11 July 2024

The Bangkok Metropolitan Administration (BMA) has taken steps, including draining water out of canals in and around the city and procuring 2.5 million sandbags to reinforce flood walls, to brace for heavy rain and possible waterway overflows induced by tropical storm Noru, which is expected to hit some north-eastern provinces this Thursday.

Bangkok Governor Chadchart Sittipunt said today (Monday) that, according to their scenario planning, the most worrisome aspects of the storm are the runoffs from the Pasak reservoir in Lop Buri and from the Chao Phraya reservoir, which will put pressure on the eastern part of Bangkok and  both sides of the Chao Phraya River.

Water runoffs from the Pasak reservoir will be drained through the Lam Pla Thio and Phra Ong Chao Chaiyanuchit canals to prevent it from overflowing.

He said that water levels in all canals in Bangkok have fallenbelow the control level, after the Drainage and Sewerage Department accelerated efforts to drain water out of them into the Chao Phraya River, increasing their capacity to store more water from anticipated heavy rain this week, adding that 2.5 million sandbags will be available tomorrow and Wednesday and will be sent to reinforce the floodwalls along Chao Phraya River.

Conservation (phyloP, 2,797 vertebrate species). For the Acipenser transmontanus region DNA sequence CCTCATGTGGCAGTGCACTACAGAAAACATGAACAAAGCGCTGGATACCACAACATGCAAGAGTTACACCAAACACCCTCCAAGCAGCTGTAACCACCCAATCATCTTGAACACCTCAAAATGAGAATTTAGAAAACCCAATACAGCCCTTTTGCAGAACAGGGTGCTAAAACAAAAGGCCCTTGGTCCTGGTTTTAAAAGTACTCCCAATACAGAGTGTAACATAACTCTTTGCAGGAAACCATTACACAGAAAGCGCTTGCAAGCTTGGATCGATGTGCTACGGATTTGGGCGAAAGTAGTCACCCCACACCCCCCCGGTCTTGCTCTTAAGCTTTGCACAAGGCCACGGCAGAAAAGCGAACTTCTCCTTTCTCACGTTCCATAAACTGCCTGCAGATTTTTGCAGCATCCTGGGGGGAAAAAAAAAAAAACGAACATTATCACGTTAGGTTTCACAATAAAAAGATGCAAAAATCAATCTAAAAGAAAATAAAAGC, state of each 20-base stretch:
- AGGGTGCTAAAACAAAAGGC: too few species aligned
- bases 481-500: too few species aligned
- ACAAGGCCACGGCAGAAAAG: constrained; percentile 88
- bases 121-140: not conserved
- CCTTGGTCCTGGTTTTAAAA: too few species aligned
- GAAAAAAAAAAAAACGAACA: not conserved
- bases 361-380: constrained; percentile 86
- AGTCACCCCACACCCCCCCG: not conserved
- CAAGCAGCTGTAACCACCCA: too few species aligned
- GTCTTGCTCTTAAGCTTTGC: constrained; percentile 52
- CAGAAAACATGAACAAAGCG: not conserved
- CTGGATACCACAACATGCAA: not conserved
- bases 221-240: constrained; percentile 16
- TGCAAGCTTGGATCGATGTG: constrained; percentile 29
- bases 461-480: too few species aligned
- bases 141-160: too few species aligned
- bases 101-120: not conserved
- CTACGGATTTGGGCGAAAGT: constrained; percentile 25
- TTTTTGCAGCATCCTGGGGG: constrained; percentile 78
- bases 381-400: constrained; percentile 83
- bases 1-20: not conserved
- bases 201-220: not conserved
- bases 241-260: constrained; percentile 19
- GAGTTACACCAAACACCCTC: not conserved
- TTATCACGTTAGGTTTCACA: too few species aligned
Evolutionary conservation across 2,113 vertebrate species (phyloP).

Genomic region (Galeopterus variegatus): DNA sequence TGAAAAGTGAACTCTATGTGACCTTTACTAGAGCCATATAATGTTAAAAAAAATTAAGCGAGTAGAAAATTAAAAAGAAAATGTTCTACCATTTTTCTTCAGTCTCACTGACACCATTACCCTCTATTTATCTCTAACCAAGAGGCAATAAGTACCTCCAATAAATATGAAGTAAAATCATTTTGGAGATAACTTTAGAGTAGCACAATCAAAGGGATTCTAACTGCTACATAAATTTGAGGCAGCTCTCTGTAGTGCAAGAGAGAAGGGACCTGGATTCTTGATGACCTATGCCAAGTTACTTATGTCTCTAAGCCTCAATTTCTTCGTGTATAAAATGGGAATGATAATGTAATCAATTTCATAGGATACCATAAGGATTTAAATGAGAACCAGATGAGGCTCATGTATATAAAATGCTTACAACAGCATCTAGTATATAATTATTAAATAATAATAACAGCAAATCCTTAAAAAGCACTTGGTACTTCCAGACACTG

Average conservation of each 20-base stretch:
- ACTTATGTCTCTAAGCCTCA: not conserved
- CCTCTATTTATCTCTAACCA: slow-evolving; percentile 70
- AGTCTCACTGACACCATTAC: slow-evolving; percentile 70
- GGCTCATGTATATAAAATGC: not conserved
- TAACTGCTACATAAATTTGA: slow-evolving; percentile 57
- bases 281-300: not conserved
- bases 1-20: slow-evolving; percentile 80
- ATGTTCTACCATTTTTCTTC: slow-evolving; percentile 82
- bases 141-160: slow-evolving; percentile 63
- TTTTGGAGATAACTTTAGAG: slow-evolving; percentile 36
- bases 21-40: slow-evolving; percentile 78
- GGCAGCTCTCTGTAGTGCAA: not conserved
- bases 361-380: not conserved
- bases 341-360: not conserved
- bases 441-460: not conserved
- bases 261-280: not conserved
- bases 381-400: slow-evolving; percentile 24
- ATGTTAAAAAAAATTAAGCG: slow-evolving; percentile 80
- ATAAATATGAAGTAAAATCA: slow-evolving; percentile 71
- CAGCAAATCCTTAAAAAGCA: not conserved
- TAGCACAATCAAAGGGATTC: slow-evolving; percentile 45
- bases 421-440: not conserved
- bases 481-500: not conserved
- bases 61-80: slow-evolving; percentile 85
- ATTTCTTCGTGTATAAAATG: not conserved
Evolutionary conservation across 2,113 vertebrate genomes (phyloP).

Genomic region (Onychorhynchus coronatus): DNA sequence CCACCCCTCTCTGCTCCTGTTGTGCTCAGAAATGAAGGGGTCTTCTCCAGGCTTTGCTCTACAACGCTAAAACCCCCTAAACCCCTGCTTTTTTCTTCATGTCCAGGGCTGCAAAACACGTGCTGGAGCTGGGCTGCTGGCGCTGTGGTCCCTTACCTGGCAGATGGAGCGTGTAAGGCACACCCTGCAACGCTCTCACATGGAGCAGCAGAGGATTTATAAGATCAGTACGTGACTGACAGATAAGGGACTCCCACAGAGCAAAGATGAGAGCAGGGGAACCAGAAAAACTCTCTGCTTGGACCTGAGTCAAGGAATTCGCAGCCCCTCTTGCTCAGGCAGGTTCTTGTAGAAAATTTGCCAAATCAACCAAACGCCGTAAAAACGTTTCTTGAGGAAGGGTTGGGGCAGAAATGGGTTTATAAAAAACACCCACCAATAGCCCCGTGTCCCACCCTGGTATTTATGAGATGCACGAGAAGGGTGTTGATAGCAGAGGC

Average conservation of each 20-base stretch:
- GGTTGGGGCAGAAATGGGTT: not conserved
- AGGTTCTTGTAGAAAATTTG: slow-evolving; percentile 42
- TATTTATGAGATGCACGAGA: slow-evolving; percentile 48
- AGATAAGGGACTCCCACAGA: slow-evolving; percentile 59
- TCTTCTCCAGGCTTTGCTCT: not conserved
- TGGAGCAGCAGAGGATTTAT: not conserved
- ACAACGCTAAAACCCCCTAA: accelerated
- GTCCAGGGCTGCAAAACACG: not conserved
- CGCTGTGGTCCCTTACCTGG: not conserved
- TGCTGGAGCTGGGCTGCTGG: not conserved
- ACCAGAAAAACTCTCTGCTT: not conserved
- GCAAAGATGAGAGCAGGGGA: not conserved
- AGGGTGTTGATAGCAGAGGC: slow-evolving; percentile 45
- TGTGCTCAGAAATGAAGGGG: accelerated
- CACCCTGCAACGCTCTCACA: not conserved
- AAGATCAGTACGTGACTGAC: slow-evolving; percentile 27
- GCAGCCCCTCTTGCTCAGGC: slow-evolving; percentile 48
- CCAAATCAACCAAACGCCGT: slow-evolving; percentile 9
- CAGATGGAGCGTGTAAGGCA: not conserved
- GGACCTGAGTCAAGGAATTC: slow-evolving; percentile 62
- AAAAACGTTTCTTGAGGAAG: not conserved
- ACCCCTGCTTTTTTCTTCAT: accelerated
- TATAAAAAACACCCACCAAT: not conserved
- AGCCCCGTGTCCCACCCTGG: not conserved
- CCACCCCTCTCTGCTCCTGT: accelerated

The governor said that riverside communities must help to protect themselves, by monitoring the floodwalls in their communities, while the BMA will provide logistical support by supplying them with sandbags and installing more water pumps if necessary.

He maintains that that it is more logical for people in communities to prevent local flooding than to allow them to be flooded, which requires subsequent rehabilitated.

The governor pointed out that accumulated rainfall in Bangkok for September has, so far, been measured at 744mm, with 922.5mm being recorded in Din Daeng district, despite the fact that Thailand has not yet been hit by a tropical stormthis year.

This is a clear sign of climate change and the weather conditions are bound to get more extreme in the future, said Chadchart.

He also identified Lat Krabang, Bang Khen, Min Buri and Don Mueang as more vulnerable to flooding than other districts in the capital.